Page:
by Darrel Cline (darrelcline biblical-thinking.org)
Chapter # 3 Paragraph # 2 Study # 2 December 11, 2011 Dayton, Texas (Download Audio)
(137)Thesis:"Believing" unto justification is a process with a beginning, a developmental period, and an end.
Introduction:In our study last week, we focused a good bit of attention upon the questions of why and how one becomes a "son" of Abraham.
The "why" issue is focused upon God's intention of operating under the umbrella of Genesis 12:1-3. All of the divine intentions to "bless" human beings are placed under this umbrella and no one receives eternal blessedness except by becoming a "son" of Abraham and, thus, an "heir of the promise".
The "how" issue is focused upon the identification of the particular issue of Abram's "identifying trait". Paul's argument is that Genesis 15:6 is the only text that specifically identifies which of the multitude of Abram's "traits" is the "identifying" one. In other words, is Isaac a "son" of Abraham because he copies Abraham's "trait" that resulted in his lies to the kings regarding the identity of Sarah (Genesis 12:13; Genesis 20:2) when he lies about the identity of Rebekah (Genesis 26:7)? Clearly, not. Paul says that the "identifying trait" is "faith" because that is the only "trait" that God declares will result in "righteousness".
Because "faith" is the "identifying trait", it becomes imperative that we understand what "faith" is. It is no accident that Moses recorded Abram's "justification" in Genesis 15. Hebrews 11:8 says it was "faith" that moved Abram to "obey". Hebrews 11:17 says it was "faith" that moved Abraham to offer up Isaac. It is interesting that Hebrews 11 ignores Genesis 15:6. This evening we are going to try to explain why that might be.
I. Paul's "Faith" Concept.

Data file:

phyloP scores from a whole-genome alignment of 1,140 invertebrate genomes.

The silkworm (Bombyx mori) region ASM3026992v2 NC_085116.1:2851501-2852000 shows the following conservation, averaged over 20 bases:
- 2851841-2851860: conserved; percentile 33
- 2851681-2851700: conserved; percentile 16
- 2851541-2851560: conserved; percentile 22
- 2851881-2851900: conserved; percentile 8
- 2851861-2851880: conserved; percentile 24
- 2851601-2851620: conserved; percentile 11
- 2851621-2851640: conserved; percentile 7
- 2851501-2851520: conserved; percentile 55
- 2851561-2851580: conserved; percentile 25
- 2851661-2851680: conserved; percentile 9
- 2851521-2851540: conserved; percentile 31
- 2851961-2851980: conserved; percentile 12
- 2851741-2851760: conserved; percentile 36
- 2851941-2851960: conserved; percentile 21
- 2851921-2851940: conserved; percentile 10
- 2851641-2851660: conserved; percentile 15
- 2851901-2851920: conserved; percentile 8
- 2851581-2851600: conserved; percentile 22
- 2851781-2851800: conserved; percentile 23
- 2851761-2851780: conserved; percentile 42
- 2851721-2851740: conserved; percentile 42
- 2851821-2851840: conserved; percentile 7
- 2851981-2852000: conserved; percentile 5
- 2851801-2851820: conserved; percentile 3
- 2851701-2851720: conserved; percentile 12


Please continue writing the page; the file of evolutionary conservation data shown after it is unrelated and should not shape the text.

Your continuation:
A. All "faith" will result in a commensurate response.
B. "Faith" can be upset (2 Timothy 2:18).
1. Jesus taught this in Luke 8:13 and it was Luke who, alone, explained Jesus' teaching in terms of "believing for a while" (Luke was Paul's long-time associate and understudy).
2. Jesus also recognized this in Luke 22:32 and was motivated to prayer for Peter by it.
C. In Galatians, Paul's "faith" concept is that "even if you did 'believe' when I was with you, your current apostasy is a real threat to your eternal destiny" (1:8-9; 4:19-20).
1. It is clear from 4:19 that Paul considered the process of "faith" to be very much like unto the gestation period of a baby in the womb so that if anything upsets the process of the formation of the baby in the womb, there will be no "birth".
2. It is clear from 1 John 2:19 that Paul's concept is in harmony with the rest of the apostles' grasp of what "faith" is.
D. The conclusion is that Paul considered Genesis 15:6 to be the point at which Abram's "faith" jelled into an irreversible reality so that, from that point forward, he was "the father of all them that believe" (Romans 4:11).
1. This may explain Hebrews 11 as a statement of "faith" with a "beginning" and an "end".
a. Abram's "faith" began in Genesis 12.
b. Abraham's "faith" reached its zenith in Genesis 22.
2. Paul's argument is that the biblical record puts Abram's "justification" at the point of the promise in Genesis 15.
II. Paul's "Faith" Content.
A. Paul's use of Genesis 15:6 is illuminating in that the "point" of "birth" was not, verbally, the Gospel as we know it.
1. The reality of Truth, when it is expressed in words, is that the whole is implicitly present in every particular statement.
2. The problem with the reality is that it takes omniscience to grasp the links.
3. But these facts remain: 1) that "the Gospel" is present in every statement of Truth even when men cannot "see" the connections between what is said and the crucified Christ, and 2) it is the intention of progressive revelation to unveil the links.
B. The weight of Genesis 15:6 in Paul's reasoning is that it contained the seminal issue involved in "faith".
1. When push comes to shove, the issue of "faith" is its object.
2. When shove comes to crisis, the issue of "object" is the Person, not His words.
a. Ultimately, it was not the words of the promise that Abram "believed".
b. It was the Person Who uttered the words Who became the object of Abram's "belief".
c. When all is said and done, words can be misunderstood so that "faith" in words can end up being "unbelief"; but, God can be retained as the object of "faith" even when confusion and misunderstanding is rife.